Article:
Where he was going was to stand on the spot directly below the point where the boss, Jake Owen had climbed to the very top of the stage. Just like that. No warning. There he went, like Spiderman, right to the top. “Now, Thompson’s a big guy. He’s built like a Viking warrior.” He’s standing there like, “Please don’t fall, please don’t fall.” Galletti continued, “He just looked up as he stood there like, if this guy falls, I will catch him.” According to some in Owen’s camp, he’s climbed to the top of that stage before, so he wanted to do it again. I suppose you don’t want to mess with tradition and I also suggested that maybe he’s a little superstitious. You climb it once, you’d better climb it every time or bad things might happen. We ‘ll never really know.
Then, there was that one time the band played a “little dive bar in Chicago” on the Bud Light Dive Bar Tour. Jake Owen actually has four dates on this particular tour this year and the Chicago venue was changed at the last minute. A bit of a pleasant surprise for some people that had made prior dinner reservations at a barbeque restaurant called Bub City. Rather than cancel their reservations, the venue simply gave these patrons tickets to the Jake Owen show as well. If they were already fans, what luck! If they didn’t know who he was? “They sure knew him by the end of the night”, claimed Galletti. He told another story of Owen’s spontaneous sense of fun as it went down in Chicago that evening.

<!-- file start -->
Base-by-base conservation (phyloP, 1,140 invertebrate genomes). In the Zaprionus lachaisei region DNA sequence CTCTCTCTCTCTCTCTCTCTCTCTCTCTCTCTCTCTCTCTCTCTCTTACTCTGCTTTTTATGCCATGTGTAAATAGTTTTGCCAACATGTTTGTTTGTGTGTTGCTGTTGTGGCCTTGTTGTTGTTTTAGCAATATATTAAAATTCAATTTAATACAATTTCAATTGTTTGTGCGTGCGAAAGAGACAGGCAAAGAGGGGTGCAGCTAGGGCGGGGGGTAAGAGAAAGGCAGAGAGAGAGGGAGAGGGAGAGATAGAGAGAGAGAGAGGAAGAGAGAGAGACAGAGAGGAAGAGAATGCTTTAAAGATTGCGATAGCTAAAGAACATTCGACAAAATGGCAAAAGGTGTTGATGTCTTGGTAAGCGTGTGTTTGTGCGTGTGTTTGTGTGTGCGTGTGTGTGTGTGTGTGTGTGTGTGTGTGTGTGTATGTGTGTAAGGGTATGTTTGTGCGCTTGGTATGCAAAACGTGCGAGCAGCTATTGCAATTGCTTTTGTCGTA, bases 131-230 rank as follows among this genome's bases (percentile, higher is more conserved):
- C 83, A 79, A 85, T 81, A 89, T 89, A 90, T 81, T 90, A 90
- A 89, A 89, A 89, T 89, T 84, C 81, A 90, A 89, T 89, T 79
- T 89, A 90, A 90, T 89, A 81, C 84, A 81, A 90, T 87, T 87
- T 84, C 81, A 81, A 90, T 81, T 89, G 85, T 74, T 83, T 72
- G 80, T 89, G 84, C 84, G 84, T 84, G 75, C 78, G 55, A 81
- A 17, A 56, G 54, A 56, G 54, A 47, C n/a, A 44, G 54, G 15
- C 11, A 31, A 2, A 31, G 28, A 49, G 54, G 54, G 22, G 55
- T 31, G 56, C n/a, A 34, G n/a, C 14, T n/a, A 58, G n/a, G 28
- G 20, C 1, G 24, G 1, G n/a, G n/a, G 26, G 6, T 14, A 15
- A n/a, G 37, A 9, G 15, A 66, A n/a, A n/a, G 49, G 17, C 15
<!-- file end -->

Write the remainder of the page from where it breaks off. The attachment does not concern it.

“There was actually a band scheduled to play after us that night. Well, two songs in, Jake says, ‘I’m playing for THREE HOURS tonight!’ He played every single minute of those three hours”, said Galletti, through laughs. He said it was the best time ever. I don’t think I ever found out what happened to the other band that was supposed to play, but I guess we all know they didn’t get their full set in. That’s simple math. Owen really brings something different to the table at every show and this is something that Galletti gels perfectly with. This artist doesn’t fall into any ruts. He thrives on creativity and he needs to share that creative edge with his audience. Again, never a dull moment.
Photo courtesy of Jonathan Galletti